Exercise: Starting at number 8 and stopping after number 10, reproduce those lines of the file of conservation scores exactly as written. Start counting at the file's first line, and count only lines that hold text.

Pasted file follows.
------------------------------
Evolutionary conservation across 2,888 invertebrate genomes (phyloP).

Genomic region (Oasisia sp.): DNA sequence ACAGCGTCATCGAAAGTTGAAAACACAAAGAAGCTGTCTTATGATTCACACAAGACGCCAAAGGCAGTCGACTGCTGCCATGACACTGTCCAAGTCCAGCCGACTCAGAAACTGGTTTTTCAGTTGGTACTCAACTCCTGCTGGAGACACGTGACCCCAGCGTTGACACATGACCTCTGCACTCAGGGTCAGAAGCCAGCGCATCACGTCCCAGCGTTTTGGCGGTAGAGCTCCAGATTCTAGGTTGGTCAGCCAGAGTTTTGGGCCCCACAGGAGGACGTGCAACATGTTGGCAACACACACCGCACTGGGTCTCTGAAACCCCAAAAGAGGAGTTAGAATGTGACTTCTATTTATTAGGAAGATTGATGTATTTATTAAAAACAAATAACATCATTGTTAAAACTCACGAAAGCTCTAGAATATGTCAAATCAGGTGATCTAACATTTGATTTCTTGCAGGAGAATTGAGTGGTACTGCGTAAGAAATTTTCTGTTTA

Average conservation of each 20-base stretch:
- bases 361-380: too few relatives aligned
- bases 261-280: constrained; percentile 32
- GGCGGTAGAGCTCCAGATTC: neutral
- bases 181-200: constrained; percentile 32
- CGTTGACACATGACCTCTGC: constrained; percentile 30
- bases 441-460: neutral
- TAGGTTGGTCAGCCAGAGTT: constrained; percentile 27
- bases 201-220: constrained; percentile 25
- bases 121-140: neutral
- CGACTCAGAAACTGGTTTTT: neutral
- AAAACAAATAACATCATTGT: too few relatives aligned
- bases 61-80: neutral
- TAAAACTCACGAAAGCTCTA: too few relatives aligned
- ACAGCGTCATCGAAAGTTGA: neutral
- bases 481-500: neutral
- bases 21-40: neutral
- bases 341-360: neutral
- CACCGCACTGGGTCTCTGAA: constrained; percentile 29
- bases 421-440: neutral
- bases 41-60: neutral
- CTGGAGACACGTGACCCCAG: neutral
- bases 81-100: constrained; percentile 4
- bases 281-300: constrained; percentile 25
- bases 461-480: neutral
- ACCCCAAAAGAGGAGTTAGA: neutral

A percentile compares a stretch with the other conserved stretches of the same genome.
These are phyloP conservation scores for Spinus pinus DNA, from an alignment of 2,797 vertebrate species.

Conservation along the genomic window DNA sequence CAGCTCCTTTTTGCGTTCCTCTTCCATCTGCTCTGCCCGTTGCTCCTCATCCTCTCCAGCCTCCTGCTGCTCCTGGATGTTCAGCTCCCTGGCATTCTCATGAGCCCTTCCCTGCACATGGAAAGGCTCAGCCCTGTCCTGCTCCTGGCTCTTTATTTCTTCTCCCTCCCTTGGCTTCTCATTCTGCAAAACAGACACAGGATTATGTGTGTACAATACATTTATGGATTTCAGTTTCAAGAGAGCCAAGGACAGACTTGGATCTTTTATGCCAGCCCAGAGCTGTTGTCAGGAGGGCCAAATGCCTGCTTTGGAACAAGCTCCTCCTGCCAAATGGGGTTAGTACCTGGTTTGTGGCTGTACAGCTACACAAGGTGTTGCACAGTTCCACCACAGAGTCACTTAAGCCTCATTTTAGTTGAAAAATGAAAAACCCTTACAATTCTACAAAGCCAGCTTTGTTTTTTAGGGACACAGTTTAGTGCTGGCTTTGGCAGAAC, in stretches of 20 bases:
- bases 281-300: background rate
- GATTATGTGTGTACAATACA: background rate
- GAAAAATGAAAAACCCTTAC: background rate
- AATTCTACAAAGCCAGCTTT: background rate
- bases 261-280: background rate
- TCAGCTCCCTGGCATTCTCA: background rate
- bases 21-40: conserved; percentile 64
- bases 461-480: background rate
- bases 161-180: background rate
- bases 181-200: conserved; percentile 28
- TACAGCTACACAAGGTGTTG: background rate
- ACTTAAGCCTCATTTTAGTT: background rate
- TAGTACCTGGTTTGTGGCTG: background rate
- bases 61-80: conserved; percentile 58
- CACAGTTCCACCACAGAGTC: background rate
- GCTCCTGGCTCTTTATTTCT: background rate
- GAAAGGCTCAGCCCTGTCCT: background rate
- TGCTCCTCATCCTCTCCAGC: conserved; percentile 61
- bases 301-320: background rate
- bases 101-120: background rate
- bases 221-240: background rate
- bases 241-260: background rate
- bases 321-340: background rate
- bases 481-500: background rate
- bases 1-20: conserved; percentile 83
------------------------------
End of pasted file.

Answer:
- CGTTGACACATGACCTCTGC: constrained; percentile 30
- bases 441-460: neutral
- TAGGTTGGTCAGCCAGAGTT: constrained; percentile 27